YOU never expect anything criminal to happen on a wet Wednesday in Whitby, but as I walked past the car the smell of cannabis coming out of the open window was overpowering. The driver and passenger were both enjoying a joint along with their coffee and sandwich.
I firmly believe that drug use is up to the individual and who am I to complain? Yet, when it involves driving a car, then that is another matter. Lives are at risk.
The people in the car didn’t look the type to take advice from a passer-by, so I decided to ring the North Yorkshire Police. I rang and rang 101 with no answer. Then, an automated voice then told me that they were having more calls than usual and I should hold the line. Strangely, they must be busy all the time, as every time I have rung I have got the same recorded message. I was even asked if I would like to have them call me back.
I wondered if the situation was worth the wait, but the thought of someone driving a vehicle under the influence of drugs on streets filled with half-term holiday-makers made me hang on.
I thought of calling 999, but didn’t know if this was serious enough. Whitby has few police officers and I didn’t know if anyone would be there to turn out. There also needs to be more information when you ring 101 of what is an emergency call. The recorded message used at the moment just isn’t good enough.
I waited. 17 long minutes I waited. The call was answered. I have to say that the operator was very good at their job. Friendly and professional, they took the details quickly. I could tell she was trying to assess if it was worthy of the police actually coming but I do not know the outcome.
When I asked her why it had taken so long to answer the phone, she explained that it had been an incredibly busy morning and that there were five other callers still waiting on her line alone.
One thing was certain – having to wait that long made me question if it was worth calling the police again or should I just mind my own business and not report anything?
In a world of financial constraints, it is understandable that non-urgent calls to the police are not answered straight away. However, my anger was soon taken away when I asked the police to explain why it took so long to answer my call.
Chief Inspector Charlotte Bloxham, the officer in charge of the control room, confidently informed me that they handled 6,383 emergency 999 calls last month. These calls were answered in an average of six seconds. In the same month, they received 16,944 non-emergency 101 calls, with 1,953 requests for a call back. That is an incredible average of over 600 calls per day of around five minutes each.
That is a staggering amount of reports for a few people in a control room to answer, evaluate and dispatch a response and all on a very tight budget. Although I wasn’t told how many people were taking calls per shift, I was informed that they had a staff of 80 split over 24/7.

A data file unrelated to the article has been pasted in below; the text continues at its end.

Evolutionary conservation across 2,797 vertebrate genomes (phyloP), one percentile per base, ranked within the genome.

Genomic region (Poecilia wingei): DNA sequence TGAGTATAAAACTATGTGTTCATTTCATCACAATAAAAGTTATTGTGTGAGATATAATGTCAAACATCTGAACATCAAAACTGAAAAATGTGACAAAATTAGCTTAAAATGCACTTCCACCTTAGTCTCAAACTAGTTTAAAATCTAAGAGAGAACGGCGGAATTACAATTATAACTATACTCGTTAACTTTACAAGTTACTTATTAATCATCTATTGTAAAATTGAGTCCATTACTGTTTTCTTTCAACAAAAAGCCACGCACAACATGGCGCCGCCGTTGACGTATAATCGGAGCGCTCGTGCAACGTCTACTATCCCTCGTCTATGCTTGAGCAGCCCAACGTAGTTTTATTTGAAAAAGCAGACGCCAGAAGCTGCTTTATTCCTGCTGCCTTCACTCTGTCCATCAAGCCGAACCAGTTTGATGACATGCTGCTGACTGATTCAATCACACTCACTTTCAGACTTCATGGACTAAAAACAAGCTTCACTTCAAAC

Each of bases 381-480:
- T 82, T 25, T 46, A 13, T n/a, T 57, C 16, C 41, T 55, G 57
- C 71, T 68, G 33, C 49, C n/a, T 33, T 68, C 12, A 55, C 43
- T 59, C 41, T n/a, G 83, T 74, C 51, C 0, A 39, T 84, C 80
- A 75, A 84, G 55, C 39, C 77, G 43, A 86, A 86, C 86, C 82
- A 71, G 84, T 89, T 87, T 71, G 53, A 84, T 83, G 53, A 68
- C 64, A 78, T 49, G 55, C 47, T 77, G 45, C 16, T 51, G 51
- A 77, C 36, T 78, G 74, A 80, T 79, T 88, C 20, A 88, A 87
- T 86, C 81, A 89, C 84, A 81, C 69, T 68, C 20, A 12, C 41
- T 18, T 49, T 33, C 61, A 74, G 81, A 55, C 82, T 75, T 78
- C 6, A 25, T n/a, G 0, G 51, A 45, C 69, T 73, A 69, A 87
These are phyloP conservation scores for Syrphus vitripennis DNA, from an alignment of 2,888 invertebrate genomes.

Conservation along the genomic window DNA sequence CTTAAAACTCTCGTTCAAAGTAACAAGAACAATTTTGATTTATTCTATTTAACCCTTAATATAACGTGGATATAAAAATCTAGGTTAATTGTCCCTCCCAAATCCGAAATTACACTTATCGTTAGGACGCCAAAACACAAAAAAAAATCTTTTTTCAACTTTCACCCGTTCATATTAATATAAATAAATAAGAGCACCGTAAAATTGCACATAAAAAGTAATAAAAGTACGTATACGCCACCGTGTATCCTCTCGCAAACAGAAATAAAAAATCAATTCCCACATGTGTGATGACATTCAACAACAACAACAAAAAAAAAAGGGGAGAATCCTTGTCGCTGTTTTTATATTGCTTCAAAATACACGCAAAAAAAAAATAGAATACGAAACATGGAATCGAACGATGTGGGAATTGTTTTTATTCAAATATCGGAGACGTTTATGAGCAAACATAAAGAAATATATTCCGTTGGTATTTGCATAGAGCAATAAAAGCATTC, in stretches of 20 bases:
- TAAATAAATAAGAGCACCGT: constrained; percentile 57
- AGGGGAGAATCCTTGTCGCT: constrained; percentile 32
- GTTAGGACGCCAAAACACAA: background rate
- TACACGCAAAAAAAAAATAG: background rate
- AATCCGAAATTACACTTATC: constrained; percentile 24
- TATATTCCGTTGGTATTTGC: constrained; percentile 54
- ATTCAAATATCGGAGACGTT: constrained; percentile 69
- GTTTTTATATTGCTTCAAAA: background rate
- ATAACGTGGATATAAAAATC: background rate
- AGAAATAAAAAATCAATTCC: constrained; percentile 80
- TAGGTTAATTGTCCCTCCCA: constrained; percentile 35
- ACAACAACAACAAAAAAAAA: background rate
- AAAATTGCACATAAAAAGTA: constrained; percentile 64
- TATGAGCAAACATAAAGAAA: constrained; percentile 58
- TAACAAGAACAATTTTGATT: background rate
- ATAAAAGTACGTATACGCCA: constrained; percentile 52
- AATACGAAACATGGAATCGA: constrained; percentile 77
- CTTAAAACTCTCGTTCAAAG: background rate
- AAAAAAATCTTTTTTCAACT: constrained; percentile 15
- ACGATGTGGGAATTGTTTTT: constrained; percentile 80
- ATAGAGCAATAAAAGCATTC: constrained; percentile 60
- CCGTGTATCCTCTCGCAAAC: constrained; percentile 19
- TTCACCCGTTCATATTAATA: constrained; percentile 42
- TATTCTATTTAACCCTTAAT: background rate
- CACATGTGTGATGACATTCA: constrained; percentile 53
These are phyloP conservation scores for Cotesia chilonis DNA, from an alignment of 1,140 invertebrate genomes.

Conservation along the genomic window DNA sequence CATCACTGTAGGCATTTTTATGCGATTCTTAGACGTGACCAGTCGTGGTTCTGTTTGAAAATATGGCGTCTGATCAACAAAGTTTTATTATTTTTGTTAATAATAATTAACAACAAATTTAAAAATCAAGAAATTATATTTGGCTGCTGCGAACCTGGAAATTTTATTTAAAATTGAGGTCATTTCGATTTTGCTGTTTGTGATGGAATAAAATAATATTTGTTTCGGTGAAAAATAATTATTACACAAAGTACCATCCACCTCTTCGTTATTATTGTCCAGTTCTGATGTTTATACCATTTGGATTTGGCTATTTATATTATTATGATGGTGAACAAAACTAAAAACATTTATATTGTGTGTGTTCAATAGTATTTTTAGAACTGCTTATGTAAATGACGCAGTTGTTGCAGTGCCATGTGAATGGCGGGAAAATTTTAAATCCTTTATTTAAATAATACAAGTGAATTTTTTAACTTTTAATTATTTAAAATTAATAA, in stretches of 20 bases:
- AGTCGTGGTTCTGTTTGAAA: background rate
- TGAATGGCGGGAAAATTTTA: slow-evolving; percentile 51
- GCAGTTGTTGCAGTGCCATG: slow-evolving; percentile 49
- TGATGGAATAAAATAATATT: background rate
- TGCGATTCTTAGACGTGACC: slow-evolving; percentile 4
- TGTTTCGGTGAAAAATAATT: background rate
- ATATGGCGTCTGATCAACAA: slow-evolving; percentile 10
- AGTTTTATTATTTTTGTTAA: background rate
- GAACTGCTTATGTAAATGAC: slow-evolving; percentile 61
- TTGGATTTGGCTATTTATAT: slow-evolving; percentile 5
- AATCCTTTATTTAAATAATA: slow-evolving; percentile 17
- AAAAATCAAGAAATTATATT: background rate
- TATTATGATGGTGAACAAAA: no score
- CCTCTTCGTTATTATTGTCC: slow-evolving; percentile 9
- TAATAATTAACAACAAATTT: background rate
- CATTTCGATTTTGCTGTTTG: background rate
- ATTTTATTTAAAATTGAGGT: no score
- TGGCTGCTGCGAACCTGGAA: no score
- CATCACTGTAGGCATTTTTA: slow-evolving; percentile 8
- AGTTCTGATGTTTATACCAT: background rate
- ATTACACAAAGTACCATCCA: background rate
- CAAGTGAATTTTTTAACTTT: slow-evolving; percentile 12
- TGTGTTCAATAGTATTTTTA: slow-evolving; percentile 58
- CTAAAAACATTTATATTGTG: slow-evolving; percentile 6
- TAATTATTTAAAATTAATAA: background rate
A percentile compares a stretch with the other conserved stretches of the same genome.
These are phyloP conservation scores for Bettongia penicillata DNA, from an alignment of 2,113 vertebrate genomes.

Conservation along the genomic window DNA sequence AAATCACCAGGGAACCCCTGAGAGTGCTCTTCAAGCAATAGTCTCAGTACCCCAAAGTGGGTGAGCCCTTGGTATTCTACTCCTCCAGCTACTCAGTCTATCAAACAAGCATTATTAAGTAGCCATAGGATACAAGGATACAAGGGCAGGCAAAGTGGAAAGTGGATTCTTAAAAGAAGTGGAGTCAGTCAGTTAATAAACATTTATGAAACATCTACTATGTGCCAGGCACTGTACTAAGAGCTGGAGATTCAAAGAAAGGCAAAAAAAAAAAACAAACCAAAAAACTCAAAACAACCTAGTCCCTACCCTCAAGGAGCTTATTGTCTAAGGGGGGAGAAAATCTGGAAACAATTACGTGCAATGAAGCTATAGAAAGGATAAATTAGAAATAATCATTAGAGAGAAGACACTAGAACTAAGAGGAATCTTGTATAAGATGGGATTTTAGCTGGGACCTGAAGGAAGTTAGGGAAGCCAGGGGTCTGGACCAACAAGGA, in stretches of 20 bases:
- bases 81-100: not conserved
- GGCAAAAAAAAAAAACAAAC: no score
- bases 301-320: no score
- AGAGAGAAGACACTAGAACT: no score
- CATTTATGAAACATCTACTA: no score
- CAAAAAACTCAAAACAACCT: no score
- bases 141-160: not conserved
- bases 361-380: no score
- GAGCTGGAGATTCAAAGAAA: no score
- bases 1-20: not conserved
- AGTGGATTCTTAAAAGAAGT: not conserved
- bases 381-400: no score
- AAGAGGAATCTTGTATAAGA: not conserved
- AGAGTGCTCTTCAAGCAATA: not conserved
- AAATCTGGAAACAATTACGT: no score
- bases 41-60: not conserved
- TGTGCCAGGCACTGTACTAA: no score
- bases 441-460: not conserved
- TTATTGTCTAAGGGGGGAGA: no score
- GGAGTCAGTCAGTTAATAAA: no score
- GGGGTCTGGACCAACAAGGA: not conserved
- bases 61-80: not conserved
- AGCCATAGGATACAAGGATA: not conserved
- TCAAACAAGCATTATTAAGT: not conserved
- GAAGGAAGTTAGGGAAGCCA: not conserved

However, people still do give up on their calls and put the phone down without it being answered. What worries me is that the public will begin to lose patience with the police and stop reporting crime and suspicious activity.
I know from my time in the police that some of the best information and biggest arrests came from members of the public getting in touch. Even though officers like Chief Inspector Bloxham and her team are working hard to answer calls quickly, I feel that no one should have to wait 17 minutes to provide information. It is obvious, we need more people on the phones.
There also needs to be more advice on what constitutes a 999 call. Even as an ex-copper, I was unsure that seeing a man about to drug drive was a matter for an emergency call, in this day and age of limited resources.
With police station closures and fewer bobbies on the beat, it is obvious that more and more people will use the phone to contact the police.
Surely then it is incumbent on the police to put in more resources into the force control room so that members of the public have their calls answered promptly? Calling 101 shouldn’t leave people hanging on to be answered. If members of the public take the time to call the police, then it should be respected.
Chief Inspector Bloxham said she will continue to monitor and forecast call demand and employ all possible resources to ensure they deliver the high level of service the public of North Yorkshire deserve.
What we deserve is a police force that doesn’t hide behind recorded messages and is easy to contact.
Lack of resources isn’t an excuse for lack of service.
GP Taylor is an author, broadcaster and former police officer. He lives in Whitby.